A specific cancer-prevention diet that emphasizes more vegetables and physical activity, and less red meat and alcohol, reduced overall cancer risk as well as the risk for several types of cancer, according to investigators in a study involving more than 41,000 adults published in Cancer Research.
The cancer-prevention diet, advocated by the World Cancer Research Fund/American Institute for Cancer Research (WCRF/AICR), recommends plant-based, high-fiber foods that include whole grains, vegetables, fruit, and legumes. The recommendations also encourage physical activity and discourage fast foods, red and processed meats, sugar-sweetened drinks, and alcohol.
In addition to the WCRF/AICR diet, the researchers evaluated three other nutritional/dietary scoring systems: the Alternate Healthy Eating Index, the French Nutrition and Health Program-Guidelines Score, and the MEDI-LITE score, which measures adherence to a Mediterranean diet.
All four diets were linked with cancer risk reductions, but the WCRF/AICR recommendations had the strongest association with reduced risks for overall cancer, breast cancer, and prostate cancer.
“Results of the sensitivity analyses suggest that these strong and consistent associations were not driven by one specific component, but rather by a synergistic contribution of the different components of the score,” wrote senior author Mathilde Touvier, PhD, MPH, MSc, director, Nutritional Epidemiology Research Team, University of Paris 13, Bobigny, France, and coauthors.
Decrease in cancer risk
The study included 41,543 participants from the NutriNet-Santé cohort in France. Participants were aged 40 years and older and never had a cancer diagnosis. Every 6 months, participants completed online dietary assessments that recorded all foods and beverages they consumed in a 24-hour period. From these, the researchers used a point system to calculate the participants’ adherence to each of the four nutritional scores—a higher value corresponded to a better fit with the corresponding recommendations.
During the study (May 2009 to January 1, 2017), 1,489 incident cancer cases were diagnosed among all participants, including 488 breast cancers, 222 prostate cancers, and 118 colorectal cancers. The researchers used multivariable Cox proportional hazard models to characterize the associations of each nutritional score with cancer risk. They found that a 1-point increase in the WCRF/AICR score was associated with a 12% decrease in overall cancer risk, a 14% decrease in breast cancer risk, and a 12% decrease in prostate cancer risk.
Although the three other diets also led to reduced cancer risk when participants adhered to them, the WCRF/AICR recommendations had greater statistical strength and better predictive performance, the researchers noted.
“Among all risk factors for cancer (besides tobacco), nutrition and physical activity are modifiable lifestyle factors which can contribute to cancer risk,” Dr. Touvier said of these elements in the WCRF/AICR recommendations.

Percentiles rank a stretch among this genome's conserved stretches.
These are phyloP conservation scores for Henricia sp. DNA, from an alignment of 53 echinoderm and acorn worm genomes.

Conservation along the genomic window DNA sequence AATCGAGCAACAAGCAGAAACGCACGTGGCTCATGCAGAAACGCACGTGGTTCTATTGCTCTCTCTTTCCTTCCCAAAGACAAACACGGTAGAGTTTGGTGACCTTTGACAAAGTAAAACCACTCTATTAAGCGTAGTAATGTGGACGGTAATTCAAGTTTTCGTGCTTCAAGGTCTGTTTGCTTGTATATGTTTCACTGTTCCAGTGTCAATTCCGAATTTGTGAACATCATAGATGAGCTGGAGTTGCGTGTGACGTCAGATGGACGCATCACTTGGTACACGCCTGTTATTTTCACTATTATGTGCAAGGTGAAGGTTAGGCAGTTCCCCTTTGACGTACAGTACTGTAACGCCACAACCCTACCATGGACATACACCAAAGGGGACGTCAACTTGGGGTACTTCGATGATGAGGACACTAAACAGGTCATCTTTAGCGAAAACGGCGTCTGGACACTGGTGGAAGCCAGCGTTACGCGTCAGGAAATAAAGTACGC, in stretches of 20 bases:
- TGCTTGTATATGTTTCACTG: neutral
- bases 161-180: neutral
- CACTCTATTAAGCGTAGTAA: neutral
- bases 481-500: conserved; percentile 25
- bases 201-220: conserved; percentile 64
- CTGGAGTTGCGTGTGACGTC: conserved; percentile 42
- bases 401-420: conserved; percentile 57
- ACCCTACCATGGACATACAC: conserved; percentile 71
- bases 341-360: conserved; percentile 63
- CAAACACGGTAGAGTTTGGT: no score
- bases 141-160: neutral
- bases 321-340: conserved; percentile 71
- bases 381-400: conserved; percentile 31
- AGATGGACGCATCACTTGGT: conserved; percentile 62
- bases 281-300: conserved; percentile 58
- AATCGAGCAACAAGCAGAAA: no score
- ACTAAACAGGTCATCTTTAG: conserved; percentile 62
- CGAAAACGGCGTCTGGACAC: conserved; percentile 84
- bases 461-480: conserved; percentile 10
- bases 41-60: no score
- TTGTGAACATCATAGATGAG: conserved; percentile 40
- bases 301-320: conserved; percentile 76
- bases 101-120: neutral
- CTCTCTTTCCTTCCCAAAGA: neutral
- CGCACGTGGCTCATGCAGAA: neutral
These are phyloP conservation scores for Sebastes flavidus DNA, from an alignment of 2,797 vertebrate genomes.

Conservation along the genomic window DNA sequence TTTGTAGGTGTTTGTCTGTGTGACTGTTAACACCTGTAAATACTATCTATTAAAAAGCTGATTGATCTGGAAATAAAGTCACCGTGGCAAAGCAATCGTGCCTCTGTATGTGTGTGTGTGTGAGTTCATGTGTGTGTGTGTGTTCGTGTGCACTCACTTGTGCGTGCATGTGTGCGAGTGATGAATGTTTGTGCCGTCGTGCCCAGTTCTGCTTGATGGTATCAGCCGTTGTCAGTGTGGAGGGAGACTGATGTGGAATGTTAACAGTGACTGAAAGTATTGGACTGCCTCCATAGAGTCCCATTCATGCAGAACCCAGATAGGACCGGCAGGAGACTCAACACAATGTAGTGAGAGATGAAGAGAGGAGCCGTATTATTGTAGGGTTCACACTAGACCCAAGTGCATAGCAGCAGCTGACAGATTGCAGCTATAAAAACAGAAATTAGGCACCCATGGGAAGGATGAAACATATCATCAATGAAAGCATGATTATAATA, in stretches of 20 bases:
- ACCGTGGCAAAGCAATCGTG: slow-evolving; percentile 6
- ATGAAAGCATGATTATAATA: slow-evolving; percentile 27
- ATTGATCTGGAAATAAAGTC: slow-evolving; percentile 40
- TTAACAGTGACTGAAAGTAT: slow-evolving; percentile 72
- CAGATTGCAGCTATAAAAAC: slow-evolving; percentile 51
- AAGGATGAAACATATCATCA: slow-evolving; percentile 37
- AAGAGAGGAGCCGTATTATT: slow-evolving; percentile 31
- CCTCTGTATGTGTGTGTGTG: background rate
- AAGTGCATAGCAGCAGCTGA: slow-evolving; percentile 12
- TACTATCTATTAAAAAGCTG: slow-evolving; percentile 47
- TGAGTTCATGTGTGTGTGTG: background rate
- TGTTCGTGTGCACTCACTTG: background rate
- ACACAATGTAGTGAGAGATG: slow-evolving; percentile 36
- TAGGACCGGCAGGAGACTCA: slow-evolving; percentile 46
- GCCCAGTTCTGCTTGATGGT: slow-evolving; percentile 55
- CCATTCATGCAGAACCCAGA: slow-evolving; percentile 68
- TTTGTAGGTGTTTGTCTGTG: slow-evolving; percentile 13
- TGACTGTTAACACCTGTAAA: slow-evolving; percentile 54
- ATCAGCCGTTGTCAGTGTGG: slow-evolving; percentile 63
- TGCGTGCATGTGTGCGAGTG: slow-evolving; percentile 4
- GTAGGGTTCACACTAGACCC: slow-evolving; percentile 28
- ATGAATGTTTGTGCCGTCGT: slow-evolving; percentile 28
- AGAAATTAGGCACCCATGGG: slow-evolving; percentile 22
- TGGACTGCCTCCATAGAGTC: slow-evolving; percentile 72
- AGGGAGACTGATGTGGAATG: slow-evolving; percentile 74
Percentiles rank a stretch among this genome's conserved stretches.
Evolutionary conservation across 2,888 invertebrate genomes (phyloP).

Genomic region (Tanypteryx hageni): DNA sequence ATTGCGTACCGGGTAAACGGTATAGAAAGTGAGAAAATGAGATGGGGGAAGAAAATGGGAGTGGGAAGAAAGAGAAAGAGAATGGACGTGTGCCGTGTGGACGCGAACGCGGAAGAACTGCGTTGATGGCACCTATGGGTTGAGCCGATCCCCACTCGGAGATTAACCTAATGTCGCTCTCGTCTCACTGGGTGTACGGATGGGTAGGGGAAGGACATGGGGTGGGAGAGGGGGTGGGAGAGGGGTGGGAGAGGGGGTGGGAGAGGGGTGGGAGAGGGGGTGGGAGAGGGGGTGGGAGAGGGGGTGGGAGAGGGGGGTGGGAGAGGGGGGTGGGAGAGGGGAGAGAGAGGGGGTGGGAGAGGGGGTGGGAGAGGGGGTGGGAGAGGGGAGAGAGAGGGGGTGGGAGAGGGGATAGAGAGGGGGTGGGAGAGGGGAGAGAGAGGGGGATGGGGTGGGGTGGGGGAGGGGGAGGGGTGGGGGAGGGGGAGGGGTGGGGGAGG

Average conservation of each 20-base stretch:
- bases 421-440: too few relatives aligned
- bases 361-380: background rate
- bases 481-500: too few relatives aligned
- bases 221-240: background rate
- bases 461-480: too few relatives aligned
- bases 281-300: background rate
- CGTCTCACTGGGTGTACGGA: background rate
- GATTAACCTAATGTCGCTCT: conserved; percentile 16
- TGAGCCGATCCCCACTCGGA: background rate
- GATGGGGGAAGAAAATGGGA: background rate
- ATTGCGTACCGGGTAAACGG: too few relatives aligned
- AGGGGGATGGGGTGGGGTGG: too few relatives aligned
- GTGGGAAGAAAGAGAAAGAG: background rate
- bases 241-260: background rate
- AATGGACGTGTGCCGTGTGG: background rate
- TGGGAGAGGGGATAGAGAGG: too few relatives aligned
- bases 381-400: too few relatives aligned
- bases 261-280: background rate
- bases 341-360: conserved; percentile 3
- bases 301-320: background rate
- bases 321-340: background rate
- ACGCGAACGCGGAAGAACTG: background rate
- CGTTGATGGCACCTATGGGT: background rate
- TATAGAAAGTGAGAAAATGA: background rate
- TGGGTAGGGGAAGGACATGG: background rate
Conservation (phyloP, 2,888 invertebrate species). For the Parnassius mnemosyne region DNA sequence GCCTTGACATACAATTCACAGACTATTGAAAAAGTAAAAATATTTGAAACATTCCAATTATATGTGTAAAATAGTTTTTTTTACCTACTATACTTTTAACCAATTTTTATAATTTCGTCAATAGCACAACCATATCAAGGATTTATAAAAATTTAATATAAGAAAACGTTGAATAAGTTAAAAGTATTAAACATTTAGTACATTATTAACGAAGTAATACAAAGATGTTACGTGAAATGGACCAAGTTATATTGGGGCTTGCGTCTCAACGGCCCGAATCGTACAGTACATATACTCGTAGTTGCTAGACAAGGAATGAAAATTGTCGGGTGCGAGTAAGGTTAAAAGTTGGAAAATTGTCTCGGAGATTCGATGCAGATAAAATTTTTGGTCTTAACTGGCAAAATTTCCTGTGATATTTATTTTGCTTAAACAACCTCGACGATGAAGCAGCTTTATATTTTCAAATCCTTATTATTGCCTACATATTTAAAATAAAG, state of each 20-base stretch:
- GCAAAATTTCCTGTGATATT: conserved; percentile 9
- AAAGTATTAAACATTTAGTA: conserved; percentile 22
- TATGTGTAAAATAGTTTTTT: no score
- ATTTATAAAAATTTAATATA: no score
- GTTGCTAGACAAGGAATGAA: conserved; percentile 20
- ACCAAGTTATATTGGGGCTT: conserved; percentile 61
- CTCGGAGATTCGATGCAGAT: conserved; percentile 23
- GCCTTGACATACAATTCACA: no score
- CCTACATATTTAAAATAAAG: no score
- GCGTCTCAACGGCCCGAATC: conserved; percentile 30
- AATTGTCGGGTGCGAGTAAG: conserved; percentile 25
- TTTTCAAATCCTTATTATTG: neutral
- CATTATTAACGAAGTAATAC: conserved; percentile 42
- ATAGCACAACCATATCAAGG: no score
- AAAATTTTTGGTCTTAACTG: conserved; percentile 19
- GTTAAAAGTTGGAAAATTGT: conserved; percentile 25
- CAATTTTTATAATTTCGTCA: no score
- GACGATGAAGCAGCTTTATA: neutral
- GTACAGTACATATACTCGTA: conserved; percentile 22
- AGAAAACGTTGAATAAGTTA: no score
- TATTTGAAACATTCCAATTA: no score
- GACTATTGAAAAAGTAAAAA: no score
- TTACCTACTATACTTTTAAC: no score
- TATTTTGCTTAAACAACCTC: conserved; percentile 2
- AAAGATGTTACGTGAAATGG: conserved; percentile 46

“This emphasizes the role of an overall healthy lifestyle—nutrition and physical activity and alcohol avoidance—in cancer prevention,” said corresponding author Bernard Srour, PharmD, MPH, doctoral researcher in nutritional epidemiology, Centre of Research in Epidemiology and Statistics Sorbonne Paris Cité, Nutritional Epidemiology Research Team, University of Paris 13. “It is, therefore, important to keep in mind that every lifestyle factor counts, and it is never too late to adopt a healthy lifestyle.”
Alcohol and cancer
The findings from this study support recent research that points to alcohol as a risk factor for many cancer types. By design, the WCRF/AICR score classified alcohol consumption as a detriment, while the other scores were less strict about alcohol intake, the authors noted.
“In its last report, the WCRF stated that there is now strong, convincing evidence that alcohol consumption increases the risks of oropharyngeal, esophagus, liver, colorectal, and postmenopausal breast cancers,” Dr. Touvier said, adding that alcohol intake may be linked to stomach and premenopausal breast cancers, as well.
The study’s main limitation was that, because it was a volunteer study, it overrepresented women, people with health-conscious behaviors, and those with higher socioeconomic and educational levels compared with the general population. As such, unhealthy behaviors may have been underrepresented, so the associations of healthy diets with cancer prevention may actually be stronger than the findings indicated.
This study was funded by the French Ministry of Health, the French Agency for Public Health, the Ile-de-France region, the French National Institute of Health and Medical Research, the French National Institute for Agricultural Research, the Conservatoire National des Arts et Métiers, University of Paris 13, Cancéropôle Ile-de-France, and the French National Cancer Institute.